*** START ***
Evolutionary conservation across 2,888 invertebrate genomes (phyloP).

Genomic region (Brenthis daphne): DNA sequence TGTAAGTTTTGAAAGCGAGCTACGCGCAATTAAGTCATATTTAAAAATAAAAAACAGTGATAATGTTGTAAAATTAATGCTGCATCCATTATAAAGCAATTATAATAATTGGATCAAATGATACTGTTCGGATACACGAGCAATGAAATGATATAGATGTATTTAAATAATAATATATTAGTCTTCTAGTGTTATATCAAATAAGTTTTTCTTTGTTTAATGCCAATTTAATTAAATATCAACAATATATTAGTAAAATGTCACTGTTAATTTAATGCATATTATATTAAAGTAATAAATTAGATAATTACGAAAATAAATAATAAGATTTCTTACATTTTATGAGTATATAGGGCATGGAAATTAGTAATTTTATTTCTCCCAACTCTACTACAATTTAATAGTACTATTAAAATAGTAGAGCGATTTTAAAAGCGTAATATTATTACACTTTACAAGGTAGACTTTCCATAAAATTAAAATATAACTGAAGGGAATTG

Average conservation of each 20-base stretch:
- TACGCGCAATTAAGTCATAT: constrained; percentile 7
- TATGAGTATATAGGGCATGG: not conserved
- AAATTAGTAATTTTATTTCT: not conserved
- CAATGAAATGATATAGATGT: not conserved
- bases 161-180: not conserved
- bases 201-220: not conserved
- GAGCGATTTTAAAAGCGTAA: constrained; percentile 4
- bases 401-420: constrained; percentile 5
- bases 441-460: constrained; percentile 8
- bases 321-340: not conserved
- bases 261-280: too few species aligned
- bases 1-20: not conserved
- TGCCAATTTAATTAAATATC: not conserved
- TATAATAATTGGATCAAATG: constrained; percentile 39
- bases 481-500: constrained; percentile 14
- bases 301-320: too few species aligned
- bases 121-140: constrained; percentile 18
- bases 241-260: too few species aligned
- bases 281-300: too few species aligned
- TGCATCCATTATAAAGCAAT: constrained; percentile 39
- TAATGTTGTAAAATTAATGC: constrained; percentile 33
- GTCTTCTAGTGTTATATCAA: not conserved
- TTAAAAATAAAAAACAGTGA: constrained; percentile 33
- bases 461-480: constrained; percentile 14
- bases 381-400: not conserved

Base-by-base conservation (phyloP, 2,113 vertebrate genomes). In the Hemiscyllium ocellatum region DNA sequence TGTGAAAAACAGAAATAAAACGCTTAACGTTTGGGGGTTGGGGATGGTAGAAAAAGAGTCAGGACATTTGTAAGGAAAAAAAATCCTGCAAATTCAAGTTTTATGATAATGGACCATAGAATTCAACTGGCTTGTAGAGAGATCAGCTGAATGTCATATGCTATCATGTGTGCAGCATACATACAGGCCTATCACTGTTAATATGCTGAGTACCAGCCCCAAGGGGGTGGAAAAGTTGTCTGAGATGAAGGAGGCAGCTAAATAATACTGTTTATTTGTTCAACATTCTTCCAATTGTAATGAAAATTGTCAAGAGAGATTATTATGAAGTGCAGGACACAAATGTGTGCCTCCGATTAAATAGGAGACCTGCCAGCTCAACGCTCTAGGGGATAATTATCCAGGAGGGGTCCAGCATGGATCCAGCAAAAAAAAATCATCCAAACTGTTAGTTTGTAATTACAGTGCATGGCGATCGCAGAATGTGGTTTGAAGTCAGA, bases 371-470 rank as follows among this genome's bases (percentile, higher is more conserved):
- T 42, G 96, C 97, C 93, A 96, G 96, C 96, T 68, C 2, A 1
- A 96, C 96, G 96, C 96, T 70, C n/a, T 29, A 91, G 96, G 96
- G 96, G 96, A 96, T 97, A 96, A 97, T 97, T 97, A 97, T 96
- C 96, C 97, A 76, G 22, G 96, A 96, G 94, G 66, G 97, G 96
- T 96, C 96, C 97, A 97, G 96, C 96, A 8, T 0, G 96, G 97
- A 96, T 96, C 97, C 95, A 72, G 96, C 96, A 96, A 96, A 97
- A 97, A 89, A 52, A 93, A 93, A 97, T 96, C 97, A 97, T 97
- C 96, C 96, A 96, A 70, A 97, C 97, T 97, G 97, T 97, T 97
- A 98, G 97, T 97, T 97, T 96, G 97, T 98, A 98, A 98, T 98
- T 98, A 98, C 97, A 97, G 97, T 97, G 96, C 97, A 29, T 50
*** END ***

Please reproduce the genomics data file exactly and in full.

Evolutionary conservation across 2,888 invertebrate genomes (phyloP).

Genomic region (Brenthis daphne): DNA sequence TGTAAGTTTTGAAAGCGAGCTACGCGCAATTAAGTCATATTTAAAAATAAAAAACAGTGATAATGTTGTAAAATTAATGCTGCATCCATTATAAAGCAATTATAATAATTGGATCAAATGATACTGTTCGGATACACGAGCAATGAAATGATATAGATGTATTTAAATAATAATATATTAGTCTTCTAGTGTTATATCAAATAAGTTTTTCTTTGTTTAATGCCAATTTAATTAAATATCAACAATATATTAGTAAAATGTCACTGTTAATTTAATGCATATTATATTAAAGTAATAAATTAGATAATTACGAAAATAAATAATAAGATTTCTTACATTTTATGAGTATATAGGGCATGGAAATTAGTAATTTTATTTCTCCCAACTCTACTACAATTTAATAGTACTATTAAAATAGTAGAGCGATTTTAAAAGCGTAATATTATTACACTTTACAAGGTAGACTTTCCATAAAATTAAAATATAACTGAAGGGAATTG

Average conservation of each 20-base stretch:
- TACGCGCAATTAAGTCATAT: constrained; percentile 7
- TATGAGTATATAGGGCATGG: not conserved
- AAATTAGTAATTTTATTTCT: not conserved
- CAATGAAATGATATAGATGT: not conserved
- bases 161-180: not conserved
- bases 201-220: not conserved
- GAGCGATTTTAAAAGCGTAA: constrained; percentile 4
- bases 401-420: constrained; percentile 5
- bases 441-460: constrained; percentile 8
- bases 321-340: not conserved
- bases 261-280: too few species aligned
- bases 1-20: not conserved
- TGCCAATTTAATTAAATATC: not conserved
- TATAATAATTGGATCAAATG: constrained; percentile 39
- bases 481-500: constrained; percentile 14
- bases 301-320: too few species aligned
- bases 121-140: constrained; percentile 18
- bases 241-260: too few species aligned
- bases 281-300: too few species aligned
- TGCATCCATTATAAAGCAAT: constrained; percentile 39
- TAATGTTGTAAAATTAATGC: constrained; percentile 33
- GTCTTCTAGTGTTATATCAA: not conserved
- TTAAAAATAAAAAACAGTGA: constrained; percentile 33
- bases 461-480: constrained; percentile 14
- bases 381-400: not conserved

Base-by-base conservation (phyloP, 2,113 vertebrate genomes). In the Hemiscyllium ocellatum region DNA sequence TGTGAAAAACAGAAATAAAACGCTTAACGTTTGGGGGTTGGGGATGGTAGAAAAAGAGTCAGGACATTTGTAAGGAAAAAAAATCCTGCAAATTCAAGTTTTATGATAATGGACCATAGAATTCAACTGGCTTGTAGAGAGATCAGCTGAATGTCATATGCTATCATGTGTGCAGCATACATACAGGCCTATCACTGTTAATATGCTGAGTACCAGCCCCAAGGGGGTGGAAAAGTTGTCTGAGATGAAGGAGGCAGCTAAATAATACTGTTTATTTGTTCAACATTCTTCCAATTGTAATGAAAATTGTCAAGAGAGATTATTATGAAGTGCAGGACACAAATGTGTGCCTCCGATTAAATAGGAGACCTGCCAGCTCAACGCTCTAGGGGATAATTATCCAGGAGGGGTCCAGCATGGATCCAGCAAAAAAAAATCATCCAAACTGTTAGTTTGTAATTACAGTGCATGGCGATCGCAGAATGTGGTTTGAAGTCAGA, bases 371-470 rank as follows among this genome's bases (percentile, higher is more conserved):
- T 42, G 96, C 97, C 93, A 96, G 96, C 96, T 68, C 2, A 1
- A 96, C 96, G 96, C 96, T 70, C n/a, T 29, A 91, G 96, G 96
- G 96, G 96, A 96, T 97, A 96, A 97, T 97, T 97, A 97, T 96
- C 96, C 97, A 76, G 22, G 96, A 96, G 94, G 66, G 97, G 96
- T 96, C 96, C 97, A 97, G 96, C 96, A 8, T 0, G 96, G 97
- A 96, T 96, C 97, C 95, A 72, G 96, C 96, A 96, A 96, A 97
- A 97, A 89, A 52, A 93, A 93, A 97, T 96, C 97, A 97, T 97
- C 96, C 96, A 96, A 70, A 97, C 97, T 97, G 97, T 97, T 97
- A 98, G 97, T 97, T 97, T 96, G 97, T 98, A 98, A 98, T 98
- T 98, A 98, C 97, A 97, G 97, T 97, G 96, C 97, A 29, T 50